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Electronics Industry Reaches Recycling Program Agreement
Arlington, VA— Representatives from the U.S. electronics industry have endorsed a resolution with state governments and environmental groups to develop sustainable, fair and flexible recycling efforts nationwide, the Electronic Industries Alliance (EIA) announced. As part of that resolution, manufacturers will work together to develop a framework for financing the nationwide recycling program that an EPA-initiated stakeholders group known as the National Electronics Product Stewardship Initiative (NEPSI) will then recommend to Congress. The difficult task ahead for industry is to reach consensus on the divergent views among companies. Specifically, industry will create a proposal for legislation that will finance recycling programs through a fee at point of sale or allow companies to create alternative plans to manage costs without a fee on their products. Manufacturers will also be given flexibility in fulfilling their recycling responsibilities either collectively or individually, through the development of “Alternative Stewardship Plans.” The Alternative Stewardship Plans will demonstrate how manufacturers intend to meet or surpass collection and recycling goals set by EPA or another neutral party.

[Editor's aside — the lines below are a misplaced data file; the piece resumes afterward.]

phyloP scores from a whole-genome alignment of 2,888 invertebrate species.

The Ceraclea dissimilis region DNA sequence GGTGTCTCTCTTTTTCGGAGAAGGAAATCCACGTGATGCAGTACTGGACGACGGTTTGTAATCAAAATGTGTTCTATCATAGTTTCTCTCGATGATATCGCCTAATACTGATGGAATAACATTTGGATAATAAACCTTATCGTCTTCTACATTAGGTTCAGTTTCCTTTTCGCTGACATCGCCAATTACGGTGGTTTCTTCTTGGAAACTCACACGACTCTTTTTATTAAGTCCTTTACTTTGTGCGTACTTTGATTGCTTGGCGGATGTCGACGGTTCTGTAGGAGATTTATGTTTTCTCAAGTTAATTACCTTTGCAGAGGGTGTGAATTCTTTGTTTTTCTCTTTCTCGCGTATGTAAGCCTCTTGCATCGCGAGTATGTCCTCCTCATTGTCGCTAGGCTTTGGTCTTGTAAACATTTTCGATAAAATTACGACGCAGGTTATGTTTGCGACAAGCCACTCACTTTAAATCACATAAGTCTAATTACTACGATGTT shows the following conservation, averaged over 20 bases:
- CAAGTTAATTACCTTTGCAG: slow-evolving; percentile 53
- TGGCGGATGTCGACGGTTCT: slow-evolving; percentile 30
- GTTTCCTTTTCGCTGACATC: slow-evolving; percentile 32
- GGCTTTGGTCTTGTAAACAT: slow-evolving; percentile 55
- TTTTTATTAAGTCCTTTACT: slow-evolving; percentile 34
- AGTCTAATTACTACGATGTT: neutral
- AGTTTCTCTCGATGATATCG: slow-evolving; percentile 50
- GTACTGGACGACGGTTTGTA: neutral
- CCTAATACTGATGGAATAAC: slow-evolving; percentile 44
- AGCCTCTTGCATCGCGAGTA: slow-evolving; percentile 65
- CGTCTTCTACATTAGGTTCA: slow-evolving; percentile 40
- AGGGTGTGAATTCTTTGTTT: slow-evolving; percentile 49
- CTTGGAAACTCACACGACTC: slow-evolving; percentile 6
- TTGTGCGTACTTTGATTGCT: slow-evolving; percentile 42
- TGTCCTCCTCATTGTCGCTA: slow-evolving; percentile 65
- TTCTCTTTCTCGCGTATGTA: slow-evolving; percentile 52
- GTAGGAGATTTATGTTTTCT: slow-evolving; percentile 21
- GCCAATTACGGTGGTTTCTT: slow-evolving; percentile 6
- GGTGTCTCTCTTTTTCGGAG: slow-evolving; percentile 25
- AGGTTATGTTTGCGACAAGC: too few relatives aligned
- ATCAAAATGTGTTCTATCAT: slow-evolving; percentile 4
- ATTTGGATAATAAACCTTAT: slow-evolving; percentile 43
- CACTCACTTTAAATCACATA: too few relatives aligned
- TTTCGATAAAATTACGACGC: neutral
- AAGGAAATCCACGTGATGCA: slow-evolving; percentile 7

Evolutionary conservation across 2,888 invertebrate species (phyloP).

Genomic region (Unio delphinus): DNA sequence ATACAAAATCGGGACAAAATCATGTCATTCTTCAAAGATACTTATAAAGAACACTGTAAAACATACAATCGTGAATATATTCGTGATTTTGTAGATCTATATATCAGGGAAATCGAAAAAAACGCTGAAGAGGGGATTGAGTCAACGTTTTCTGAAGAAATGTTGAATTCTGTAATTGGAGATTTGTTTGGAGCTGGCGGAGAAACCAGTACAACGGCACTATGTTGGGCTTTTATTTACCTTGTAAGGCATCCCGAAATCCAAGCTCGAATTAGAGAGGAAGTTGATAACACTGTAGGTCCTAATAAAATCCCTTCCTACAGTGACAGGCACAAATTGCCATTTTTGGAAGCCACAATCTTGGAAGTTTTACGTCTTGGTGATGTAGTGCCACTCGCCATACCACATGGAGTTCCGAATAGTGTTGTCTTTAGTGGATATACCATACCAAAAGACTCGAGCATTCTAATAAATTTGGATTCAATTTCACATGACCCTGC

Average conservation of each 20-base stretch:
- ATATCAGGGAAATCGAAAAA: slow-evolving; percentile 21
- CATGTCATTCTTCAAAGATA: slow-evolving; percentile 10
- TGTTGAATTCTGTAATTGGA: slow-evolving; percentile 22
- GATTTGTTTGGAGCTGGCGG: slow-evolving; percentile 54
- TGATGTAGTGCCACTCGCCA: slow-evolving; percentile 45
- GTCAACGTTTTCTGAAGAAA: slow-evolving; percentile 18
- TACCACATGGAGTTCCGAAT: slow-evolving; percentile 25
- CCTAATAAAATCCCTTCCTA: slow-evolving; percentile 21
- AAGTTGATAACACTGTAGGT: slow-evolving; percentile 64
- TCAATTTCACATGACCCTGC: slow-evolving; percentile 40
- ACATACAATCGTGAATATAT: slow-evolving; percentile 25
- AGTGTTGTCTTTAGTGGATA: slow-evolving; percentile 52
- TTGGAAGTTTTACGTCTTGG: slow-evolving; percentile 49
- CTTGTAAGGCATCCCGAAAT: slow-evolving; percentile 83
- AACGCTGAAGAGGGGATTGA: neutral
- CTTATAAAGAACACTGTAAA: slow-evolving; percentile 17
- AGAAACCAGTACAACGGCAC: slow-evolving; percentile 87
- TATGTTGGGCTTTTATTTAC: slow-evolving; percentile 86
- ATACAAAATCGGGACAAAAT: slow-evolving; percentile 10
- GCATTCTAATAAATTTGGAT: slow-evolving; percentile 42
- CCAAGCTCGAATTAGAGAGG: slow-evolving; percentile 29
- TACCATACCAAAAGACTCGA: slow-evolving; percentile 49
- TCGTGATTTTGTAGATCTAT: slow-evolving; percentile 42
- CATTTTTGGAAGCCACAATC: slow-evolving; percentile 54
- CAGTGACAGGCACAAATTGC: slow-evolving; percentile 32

EIA has been a charter member of the National Electronics Product Stewardship Initiative (NEPSI) since the Environmental Protection Agency (EPA) organized the multi-stakeholder dialogue effort in April of 2001. The objective of the Initiative was to discuss and reach agreement on a national solution for the financing of end of life electronics.
In noting the presence of Dell, Epson, Hewlett Packard, Panasonic and Sharp, at the negotiating table, Bowman said “the members who represented industry in NEPSI have shown incredible leadership in agreeing to work together in the near future on how best to finance recycling efforts. The other stakeholders should be commended as well for their willingness to ratify new approaches for dealing with a new and incredibly complex environmental challenge.”
EIA believes one of the primary benefits of participation in NEPSI has been the ability of all stakeholders to understand the complexities posed by the electronics waste issue. “This isn’t just a manufacturers’ issue, or a consumer issue, or a problem the states have to handle,” noted Bowman. “It is an issue affecting everyone. EIA is pleased with this significant progress.”